E1 is that first stage of evangelisation in which the only barrier we have to cross if we have a burden for the lost and desire to bring them to Jesus, is what they call the stained-glass barrier. That is, getting out of the Church building and into the community around us. This is a huge barrier for many of us who have settled down quite nicely into our protective Christian ghetto. Yet at the same time it is the easiest of the three levels of evangelism because in most cases, the people outside the Church building are of the same culture – they speak the same language. They are people with whom we can more easily identify from a cultural and human perspective, as we bring them the gospel.
Now E2 and E3 are the areas of evangelism where we must cross a cultural barrier of some kind in order to present the truth of Jesus Christ to the lost. The basic difference between E2 and E3 is the degree to which that cultural barrier exists. E2 is the level where we cross the first barrier and get out of the Church fortress and into the society around us, but then encounter another barrier where there is a culture within a culture. This is increasingly relevant in Australia as our cultural diversity continues to intensify.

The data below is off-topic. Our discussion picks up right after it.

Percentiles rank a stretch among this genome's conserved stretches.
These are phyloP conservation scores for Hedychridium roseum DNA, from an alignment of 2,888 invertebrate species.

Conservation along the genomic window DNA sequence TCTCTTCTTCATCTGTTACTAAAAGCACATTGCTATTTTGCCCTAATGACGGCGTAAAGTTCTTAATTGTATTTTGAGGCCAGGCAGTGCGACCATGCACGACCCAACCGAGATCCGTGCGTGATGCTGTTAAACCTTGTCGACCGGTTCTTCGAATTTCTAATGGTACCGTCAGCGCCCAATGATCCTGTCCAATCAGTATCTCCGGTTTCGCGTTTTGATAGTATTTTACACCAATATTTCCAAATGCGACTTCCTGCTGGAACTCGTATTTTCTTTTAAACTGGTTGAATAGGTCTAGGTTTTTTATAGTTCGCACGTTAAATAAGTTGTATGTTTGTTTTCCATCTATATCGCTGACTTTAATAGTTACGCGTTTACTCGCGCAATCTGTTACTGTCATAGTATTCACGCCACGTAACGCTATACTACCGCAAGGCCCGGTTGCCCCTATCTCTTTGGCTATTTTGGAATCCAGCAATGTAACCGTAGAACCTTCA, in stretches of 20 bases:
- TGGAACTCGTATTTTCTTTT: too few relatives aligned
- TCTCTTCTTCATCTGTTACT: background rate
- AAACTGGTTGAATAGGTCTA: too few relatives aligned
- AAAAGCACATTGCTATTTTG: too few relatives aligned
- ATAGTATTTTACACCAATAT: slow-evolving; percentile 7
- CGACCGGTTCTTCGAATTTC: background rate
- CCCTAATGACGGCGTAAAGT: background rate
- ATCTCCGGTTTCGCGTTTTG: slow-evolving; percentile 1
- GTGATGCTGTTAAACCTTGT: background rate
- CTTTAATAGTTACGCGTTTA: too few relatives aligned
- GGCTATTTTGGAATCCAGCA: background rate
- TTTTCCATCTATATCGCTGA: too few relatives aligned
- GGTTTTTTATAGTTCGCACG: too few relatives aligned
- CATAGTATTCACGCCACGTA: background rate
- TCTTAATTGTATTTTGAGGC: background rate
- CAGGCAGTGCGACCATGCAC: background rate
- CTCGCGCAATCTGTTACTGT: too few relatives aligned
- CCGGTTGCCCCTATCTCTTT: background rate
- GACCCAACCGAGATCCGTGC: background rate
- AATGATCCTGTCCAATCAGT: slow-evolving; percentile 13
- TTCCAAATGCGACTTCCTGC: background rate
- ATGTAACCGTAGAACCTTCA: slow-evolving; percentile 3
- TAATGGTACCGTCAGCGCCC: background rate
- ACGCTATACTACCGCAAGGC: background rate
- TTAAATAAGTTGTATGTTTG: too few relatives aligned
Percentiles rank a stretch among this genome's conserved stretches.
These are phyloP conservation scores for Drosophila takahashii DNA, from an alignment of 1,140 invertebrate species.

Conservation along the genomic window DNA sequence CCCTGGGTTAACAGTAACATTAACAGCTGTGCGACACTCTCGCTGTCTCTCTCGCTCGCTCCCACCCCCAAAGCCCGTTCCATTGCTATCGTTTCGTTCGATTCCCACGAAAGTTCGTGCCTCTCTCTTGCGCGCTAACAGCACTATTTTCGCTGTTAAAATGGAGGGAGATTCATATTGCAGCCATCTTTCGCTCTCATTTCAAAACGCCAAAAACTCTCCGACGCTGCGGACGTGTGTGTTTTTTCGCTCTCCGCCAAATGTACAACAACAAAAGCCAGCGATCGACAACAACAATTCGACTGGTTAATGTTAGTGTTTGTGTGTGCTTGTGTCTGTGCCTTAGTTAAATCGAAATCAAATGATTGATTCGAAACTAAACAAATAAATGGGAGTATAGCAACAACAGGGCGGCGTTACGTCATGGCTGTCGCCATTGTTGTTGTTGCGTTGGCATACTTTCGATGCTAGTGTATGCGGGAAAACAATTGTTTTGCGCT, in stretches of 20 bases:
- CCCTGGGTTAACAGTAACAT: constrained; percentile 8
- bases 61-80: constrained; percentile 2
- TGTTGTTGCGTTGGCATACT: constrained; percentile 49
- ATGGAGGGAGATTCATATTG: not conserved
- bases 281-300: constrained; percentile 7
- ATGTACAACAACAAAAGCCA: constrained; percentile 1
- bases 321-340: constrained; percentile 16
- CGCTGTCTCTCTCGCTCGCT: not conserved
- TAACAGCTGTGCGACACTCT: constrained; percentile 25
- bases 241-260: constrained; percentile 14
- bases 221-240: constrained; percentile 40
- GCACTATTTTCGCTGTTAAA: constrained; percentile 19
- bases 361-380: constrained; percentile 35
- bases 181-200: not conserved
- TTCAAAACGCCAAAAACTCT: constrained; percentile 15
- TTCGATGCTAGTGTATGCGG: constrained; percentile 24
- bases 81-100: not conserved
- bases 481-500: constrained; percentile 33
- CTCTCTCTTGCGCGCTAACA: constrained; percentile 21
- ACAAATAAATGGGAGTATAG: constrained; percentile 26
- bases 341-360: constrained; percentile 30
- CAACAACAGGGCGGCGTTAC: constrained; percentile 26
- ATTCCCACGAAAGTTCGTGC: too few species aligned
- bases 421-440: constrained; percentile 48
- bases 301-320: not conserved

For example, if we desire to bring the gospel to the aboriginal people around us or to the Chinese or Indian people in our region, we will need to cross this extra cultural barrier. This is E2 evangelism because we have two barriers to cross. There’s the cultural barrier between the Church and the unchurched, and then the barrier of a different culture within our culture.
These people are still part of our society, they are still part of our culture by virtue of the fact they live amongst us, and this makes it a little easier, yet we need to respect that they are also part of a culture that is quite different to ours. These different cultural people groups are not just ethnic groups. I believe the largest people group within this city that is part of our culture and language and yet have a totally different set of priorities and ways of dealing with life, is the youth.